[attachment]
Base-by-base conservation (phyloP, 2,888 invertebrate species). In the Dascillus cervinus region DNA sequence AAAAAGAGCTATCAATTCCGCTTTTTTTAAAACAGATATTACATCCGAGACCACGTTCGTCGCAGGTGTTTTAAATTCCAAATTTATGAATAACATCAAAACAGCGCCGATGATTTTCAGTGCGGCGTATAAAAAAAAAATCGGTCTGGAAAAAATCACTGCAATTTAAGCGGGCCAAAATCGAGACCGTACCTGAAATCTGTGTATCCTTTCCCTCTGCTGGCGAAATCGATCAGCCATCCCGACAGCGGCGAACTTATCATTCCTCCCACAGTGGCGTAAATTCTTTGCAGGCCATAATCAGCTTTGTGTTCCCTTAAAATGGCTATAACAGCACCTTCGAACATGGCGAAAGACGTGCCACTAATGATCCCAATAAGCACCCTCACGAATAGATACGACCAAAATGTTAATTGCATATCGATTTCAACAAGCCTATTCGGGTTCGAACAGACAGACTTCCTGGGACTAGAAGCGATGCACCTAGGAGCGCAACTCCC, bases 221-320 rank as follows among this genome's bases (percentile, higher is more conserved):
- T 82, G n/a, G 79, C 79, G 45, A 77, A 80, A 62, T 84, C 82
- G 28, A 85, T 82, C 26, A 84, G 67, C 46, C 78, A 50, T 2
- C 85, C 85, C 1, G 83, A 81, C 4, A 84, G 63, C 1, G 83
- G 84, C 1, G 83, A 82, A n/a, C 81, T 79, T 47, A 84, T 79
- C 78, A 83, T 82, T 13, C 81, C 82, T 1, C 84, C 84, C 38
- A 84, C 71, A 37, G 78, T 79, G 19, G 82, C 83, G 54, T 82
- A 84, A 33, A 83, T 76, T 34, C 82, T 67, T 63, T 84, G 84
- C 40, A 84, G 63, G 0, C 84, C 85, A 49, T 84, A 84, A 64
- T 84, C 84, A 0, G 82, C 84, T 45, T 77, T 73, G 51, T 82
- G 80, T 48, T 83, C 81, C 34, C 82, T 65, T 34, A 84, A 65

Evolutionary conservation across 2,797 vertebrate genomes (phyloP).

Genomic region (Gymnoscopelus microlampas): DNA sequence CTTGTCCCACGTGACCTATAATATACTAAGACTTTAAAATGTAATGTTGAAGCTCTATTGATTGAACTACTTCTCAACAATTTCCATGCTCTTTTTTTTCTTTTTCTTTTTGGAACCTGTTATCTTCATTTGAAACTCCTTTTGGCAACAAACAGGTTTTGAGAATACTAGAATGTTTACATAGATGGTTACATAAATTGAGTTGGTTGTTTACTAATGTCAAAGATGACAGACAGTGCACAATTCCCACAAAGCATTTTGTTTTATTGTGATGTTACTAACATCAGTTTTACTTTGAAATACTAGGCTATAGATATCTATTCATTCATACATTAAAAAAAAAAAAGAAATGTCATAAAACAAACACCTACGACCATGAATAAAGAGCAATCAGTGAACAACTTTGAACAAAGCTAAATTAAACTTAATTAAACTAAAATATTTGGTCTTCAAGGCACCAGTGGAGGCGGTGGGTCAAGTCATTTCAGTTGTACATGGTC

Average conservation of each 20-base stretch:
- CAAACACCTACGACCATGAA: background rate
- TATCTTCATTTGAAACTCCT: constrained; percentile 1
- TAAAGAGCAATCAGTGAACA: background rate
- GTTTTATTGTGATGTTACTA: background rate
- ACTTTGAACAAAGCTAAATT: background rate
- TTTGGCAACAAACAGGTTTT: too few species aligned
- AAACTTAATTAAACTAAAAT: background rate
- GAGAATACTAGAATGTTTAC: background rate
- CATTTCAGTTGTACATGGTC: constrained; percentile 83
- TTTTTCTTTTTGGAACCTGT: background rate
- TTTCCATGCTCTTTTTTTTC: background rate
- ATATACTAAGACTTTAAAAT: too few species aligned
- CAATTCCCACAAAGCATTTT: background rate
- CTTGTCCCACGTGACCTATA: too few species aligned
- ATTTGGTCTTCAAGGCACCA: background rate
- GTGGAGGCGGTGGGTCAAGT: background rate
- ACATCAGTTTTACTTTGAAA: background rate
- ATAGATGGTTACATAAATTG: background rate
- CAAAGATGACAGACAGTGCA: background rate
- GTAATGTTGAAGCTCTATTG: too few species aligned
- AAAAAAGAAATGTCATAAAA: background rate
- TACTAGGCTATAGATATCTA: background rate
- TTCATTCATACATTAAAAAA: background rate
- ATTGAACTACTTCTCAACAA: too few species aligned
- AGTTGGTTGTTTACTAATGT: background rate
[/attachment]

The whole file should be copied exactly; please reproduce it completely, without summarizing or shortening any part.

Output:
Base-by-base conservation (phyloP, 2,888 invertebrate species). In the Dascillus cervinus region DNA sequence AAAAAGAGCTATCAATTCCGCTTTTTTTAAAACAGATATTACATCCGAGACCACGTTCGTCGCAGGTGTTTTAAATTCCAAATTTATGAATAACATCAAAACAGCGCCGATGATTTTCAGTGCGGCGTATAAAAAAAAAATCGGTCTGGAAAAAATCACTGCAATTTAAGCGGGCCAAAATCGAGACCGTACCTGAAATCTGTGTATCCTTTCCCTCTGCTGGCGAAATCGATCAGCCATCCCGACAGCGGCGAACTTATCATTCCTCCCACAGTGGCGTAAATTCTTTGCAGGCCATAATCAGCTTTGTGTTCCCTTAAAATGGCTATAACAGCACCTTCGAACATGGCGAAAGACGTGCCACTAATGATCCCAATAAGCACCCTCACGAATAGATACGACCAAAATGTTAATTGCATATCGATTTCAACAAGCCTATTCGGGTTCGAACAGACAGACTTCCTGGGACTAGAAGCGATGCACCTAGGAGCGCAACTCCC, bases 221-320 rank as follows among this genome's bases (percentile, higher is more conserved):
- T 82, G n/a, G 79, C 79, G 45, A 77, A 80, A 62, T 84, C 82
- G 28, A 85, T 82, C 26, A 84, G 67, C 46, C 78, A 50, T 2
- C 85, C 85, C 1, G 83, A 81, C 4, A 84, G 63, C 1, G 83
- G 84, C 1, G 83, A 82, A n/a, C 81, T 79, T 47, A 84, T 79
- C 78, A 83, T 82, T 13, C 81, C 82, T 1, C 84, C 84, C 38
- A 84, C 71, A 37, G 78, T 79, G 19, G 82, C 83, G 54, T 82
- A 84, A 33, A 83, T 76, T 34, C 82, T 67, T 63, T 84, G 84
- C 40, A 84, G 63, G 0, C 84, C 85, A 49, T 84, A 84, A 64
- T 84, C 84, A 0, G 82, C 84, T 45, T 77, T 73, G 51, T 82
- G 80, T 48, T 83, C 81, C 34, C 82, T 65, T 34, A 84, A 65

Evolutionary conservation across 2,797 vertebrate genomes (phyloP).

Genomic region (Gymnoscopelus microlampas): DNA sequence CTTGTCCCACGTGACCTATAATATACTAAGACTTTAAAATGTAATGTTGAAGCTCTATTGATTGAACTACTTCTCAACAATTTCCATGCTCTTTTTTTTCTTTTTCTTTTTGGAACCTGTTATCTTCATTTGAAACTCCTTTTGGCAACAAACAGGTTTTGAGAATACTAGAATGTTTACATAGATGGTTACATAAATTGAGTTGGTTGTTTACTAATGTCAAAGATGACAGACAGTGCACAATTCCCACAAAGCATTTTGTTTTATTGTGATGTTACTAACATCAGTTTTACTTTGAAATACTAGGCTATAGATATCTATTCATTCATACATTAAAAAAAAAAAAGAAATGTCATAAAACAAACACCTACGACCATGAATAAAGAGCAATCAGTGAACAACTTTGAACAAAGCTAAATTAAACTTAATTAAACTAAAATATTTGGTCTTCAAGGCACCAGTGGAGGCGGTGGGTCAAGTCATTTCAGTTGTACATGGTC

Average conservation of each 20-base stretch:
- CAAACACCTACGACCATGAA: background rate
- TATCTTCATTTGAAACTCCT: constrained; percentile 1
- TAAAGAGCAATCAGTGAACA: background rate
- GTTTTATTGTGATGTTACTA: background rate
- ACTTTGAACAAAGCTAAATT: background rate
- TTTGGCAACAAACAGGTTTT: too few species aligned
- AAACTTAATTAAACTAAAAT: background rate
- GAGAATACTAGAATGTTTAC: background rate
- CATTTCAGTTGTACATGGTC: constrained; percentile 83
- TTTTTCTTTTTGGAACCTGT: background rate
- TTTCCATGCTCTTTTTTTTC: background rate
- ATATACTAAGACTTTAAAAT: too few species aligned
- CAATTCCCACAAAGCATTTT: background rate
- CTTGTCCCACGTGACCTATA: too few species aligned
- ATTTGGTCTTCAAGGCACCA: background rate
- GTGGAGGCGGTGGGTCAAGT: background rate
- ACATCAGTTTTACTTTGAAA: background rate
- ATAGATGGTTACATAAATTG: background rate
- CAAAGATGACAGACAGTGCA: background rate
- GTAATGTTGAAGCTCTATTG: too few species aligned
- AAAAAAGAAATGTCATAAAA: background rate
- TACTAGGCTATAGATATCTA: background rate
- TTCATTCATACATTAAAAAA: background rate
- ATTGAACTACTTCTCAACAA: too few species aligned
- AGTTGGTTGTTTACTAATGT: background rate